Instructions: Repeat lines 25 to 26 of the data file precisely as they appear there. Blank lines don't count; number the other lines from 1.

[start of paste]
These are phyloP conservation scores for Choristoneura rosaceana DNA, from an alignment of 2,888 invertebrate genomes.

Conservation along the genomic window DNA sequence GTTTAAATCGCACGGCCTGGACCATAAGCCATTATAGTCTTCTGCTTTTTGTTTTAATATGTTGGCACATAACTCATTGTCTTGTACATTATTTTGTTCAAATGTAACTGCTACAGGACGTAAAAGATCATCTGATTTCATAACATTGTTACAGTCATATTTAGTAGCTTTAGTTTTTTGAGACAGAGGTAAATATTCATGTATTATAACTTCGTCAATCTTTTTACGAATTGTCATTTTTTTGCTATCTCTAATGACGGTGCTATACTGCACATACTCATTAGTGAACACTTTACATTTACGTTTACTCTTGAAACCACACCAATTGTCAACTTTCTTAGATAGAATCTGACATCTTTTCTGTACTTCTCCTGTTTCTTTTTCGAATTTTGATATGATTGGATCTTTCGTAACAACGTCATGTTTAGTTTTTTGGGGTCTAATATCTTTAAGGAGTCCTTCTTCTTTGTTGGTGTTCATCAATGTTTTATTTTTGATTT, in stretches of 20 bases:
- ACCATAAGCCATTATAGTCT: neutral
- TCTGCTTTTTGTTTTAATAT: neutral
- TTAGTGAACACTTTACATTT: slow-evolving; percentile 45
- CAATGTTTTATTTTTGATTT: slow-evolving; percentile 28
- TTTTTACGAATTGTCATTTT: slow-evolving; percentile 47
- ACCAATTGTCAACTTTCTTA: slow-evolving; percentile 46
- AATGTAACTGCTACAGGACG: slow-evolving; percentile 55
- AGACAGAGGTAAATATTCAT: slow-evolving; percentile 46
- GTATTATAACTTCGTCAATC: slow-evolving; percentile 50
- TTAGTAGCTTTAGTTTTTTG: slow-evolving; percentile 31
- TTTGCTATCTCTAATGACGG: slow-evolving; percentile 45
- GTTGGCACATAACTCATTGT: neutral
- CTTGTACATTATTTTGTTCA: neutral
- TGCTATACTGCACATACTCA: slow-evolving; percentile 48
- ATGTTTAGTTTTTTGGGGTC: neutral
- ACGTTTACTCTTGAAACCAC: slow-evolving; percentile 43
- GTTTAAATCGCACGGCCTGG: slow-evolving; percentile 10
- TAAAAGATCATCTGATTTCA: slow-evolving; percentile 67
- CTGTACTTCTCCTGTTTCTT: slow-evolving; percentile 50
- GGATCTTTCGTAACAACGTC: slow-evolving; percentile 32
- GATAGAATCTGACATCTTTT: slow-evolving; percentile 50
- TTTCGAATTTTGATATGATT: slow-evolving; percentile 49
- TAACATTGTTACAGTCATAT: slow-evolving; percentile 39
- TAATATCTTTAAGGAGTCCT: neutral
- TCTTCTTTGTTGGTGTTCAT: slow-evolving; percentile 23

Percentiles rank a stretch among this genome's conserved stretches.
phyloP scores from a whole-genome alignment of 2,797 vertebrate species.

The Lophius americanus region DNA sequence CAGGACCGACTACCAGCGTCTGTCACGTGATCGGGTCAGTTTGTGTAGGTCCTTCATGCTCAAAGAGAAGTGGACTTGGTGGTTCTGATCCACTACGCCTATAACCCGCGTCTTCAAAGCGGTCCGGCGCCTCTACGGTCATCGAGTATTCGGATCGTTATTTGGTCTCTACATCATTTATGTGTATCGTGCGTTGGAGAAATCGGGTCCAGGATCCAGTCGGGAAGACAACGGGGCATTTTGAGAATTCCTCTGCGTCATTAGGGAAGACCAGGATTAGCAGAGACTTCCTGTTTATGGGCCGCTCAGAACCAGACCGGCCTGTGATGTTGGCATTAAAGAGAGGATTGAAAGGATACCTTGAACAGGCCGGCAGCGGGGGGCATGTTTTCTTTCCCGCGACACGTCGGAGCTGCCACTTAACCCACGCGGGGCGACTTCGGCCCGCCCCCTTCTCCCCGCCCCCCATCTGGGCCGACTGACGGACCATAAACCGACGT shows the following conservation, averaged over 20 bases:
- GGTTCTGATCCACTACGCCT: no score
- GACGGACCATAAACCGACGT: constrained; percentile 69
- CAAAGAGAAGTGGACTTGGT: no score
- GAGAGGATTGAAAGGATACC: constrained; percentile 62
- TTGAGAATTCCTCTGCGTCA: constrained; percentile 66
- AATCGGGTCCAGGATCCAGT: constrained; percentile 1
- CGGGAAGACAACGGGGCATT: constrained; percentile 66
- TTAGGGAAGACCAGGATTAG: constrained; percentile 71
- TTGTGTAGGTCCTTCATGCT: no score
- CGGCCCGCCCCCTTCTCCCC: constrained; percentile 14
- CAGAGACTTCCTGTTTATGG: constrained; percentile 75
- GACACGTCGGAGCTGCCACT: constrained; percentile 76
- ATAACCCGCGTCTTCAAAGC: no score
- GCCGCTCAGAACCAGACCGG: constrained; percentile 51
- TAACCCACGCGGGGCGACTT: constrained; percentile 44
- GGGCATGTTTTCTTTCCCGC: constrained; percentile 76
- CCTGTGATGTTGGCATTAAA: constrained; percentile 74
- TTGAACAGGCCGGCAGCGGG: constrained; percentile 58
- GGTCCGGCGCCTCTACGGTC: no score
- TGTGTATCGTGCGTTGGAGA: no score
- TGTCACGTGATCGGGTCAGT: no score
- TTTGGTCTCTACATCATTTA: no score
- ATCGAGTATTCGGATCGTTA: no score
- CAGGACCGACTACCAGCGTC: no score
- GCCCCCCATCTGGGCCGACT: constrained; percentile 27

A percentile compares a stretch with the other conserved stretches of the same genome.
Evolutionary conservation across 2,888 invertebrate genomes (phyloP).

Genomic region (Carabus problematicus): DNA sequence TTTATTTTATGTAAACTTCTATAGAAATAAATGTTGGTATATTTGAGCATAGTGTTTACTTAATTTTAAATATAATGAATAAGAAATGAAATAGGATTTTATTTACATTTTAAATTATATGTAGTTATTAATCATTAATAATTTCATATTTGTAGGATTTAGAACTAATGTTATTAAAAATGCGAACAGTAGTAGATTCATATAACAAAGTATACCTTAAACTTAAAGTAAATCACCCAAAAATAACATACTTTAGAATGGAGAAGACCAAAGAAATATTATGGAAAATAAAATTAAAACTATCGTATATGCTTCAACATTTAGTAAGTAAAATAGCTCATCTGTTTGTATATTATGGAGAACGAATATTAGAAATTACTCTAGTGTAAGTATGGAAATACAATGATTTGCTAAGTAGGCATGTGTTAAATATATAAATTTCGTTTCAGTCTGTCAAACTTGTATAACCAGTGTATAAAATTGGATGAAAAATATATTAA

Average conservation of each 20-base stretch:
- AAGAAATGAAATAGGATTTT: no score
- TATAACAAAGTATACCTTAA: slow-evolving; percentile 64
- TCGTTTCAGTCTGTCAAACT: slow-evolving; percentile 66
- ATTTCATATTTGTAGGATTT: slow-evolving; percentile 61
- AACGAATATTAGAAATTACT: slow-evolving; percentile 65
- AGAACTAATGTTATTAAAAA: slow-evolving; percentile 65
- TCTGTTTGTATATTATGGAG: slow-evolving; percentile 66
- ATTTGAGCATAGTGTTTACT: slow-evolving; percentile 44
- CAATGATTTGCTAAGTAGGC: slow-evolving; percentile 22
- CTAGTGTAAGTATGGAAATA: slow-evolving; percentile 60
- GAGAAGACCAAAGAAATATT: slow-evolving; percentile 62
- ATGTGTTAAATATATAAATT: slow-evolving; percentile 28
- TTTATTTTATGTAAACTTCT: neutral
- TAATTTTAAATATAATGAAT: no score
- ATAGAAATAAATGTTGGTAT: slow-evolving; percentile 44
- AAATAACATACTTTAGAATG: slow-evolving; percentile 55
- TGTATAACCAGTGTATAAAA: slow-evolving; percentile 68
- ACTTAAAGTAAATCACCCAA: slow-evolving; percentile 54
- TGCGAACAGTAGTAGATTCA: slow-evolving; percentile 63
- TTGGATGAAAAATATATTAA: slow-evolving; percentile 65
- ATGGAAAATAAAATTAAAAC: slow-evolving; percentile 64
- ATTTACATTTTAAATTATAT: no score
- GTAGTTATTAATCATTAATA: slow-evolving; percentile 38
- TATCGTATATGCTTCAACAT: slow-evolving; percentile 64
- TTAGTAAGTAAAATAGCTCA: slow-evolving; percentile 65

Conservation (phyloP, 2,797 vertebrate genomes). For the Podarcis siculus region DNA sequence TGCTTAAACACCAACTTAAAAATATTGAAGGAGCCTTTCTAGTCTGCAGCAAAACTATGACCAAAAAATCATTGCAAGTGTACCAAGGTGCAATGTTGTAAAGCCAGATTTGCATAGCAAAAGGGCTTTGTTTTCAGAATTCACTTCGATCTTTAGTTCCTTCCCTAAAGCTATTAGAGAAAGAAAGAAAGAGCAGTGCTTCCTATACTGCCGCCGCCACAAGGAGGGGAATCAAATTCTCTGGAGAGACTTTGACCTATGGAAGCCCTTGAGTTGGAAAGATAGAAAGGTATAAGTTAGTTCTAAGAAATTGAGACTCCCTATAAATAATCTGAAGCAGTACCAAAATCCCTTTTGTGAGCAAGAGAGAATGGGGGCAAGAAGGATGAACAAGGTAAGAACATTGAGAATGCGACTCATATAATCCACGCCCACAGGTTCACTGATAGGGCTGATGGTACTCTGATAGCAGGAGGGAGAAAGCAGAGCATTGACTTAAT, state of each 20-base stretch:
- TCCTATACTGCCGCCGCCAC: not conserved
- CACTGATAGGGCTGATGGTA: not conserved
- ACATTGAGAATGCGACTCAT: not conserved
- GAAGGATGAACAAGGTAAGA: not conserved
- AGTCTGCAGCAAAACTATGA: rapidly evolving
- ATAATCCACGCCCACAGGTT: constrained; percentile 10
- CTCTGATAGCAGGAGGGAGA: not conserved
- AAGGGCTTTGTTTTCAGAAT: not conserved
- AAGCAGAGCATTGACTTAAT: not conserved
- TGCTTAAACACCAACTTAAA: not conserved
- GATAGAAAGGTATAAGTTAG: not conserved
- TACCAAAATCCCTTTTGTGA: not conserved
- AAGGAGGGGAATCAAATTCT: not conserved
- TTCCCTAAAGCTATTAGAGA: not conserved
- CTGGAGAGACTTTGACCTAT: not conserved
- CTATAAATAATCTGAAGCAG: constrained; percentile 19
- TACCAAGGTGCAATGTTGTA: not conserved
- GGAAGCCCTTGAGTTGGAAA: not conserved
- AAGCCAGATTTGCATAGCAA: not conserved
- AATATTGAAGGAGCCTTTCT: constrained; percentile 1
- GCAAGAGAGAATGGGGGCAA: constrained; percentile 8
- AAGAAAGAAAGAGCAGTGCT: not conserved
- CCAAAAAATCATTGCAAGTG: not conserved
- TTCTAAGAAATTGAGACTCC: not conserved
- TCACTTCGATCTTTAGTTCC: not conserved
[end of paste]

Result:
- TAACATTGTTACAGTCATAT: slow-evolving; percentile 39
- TAATATCTTTAAGGAGTCCT: neutral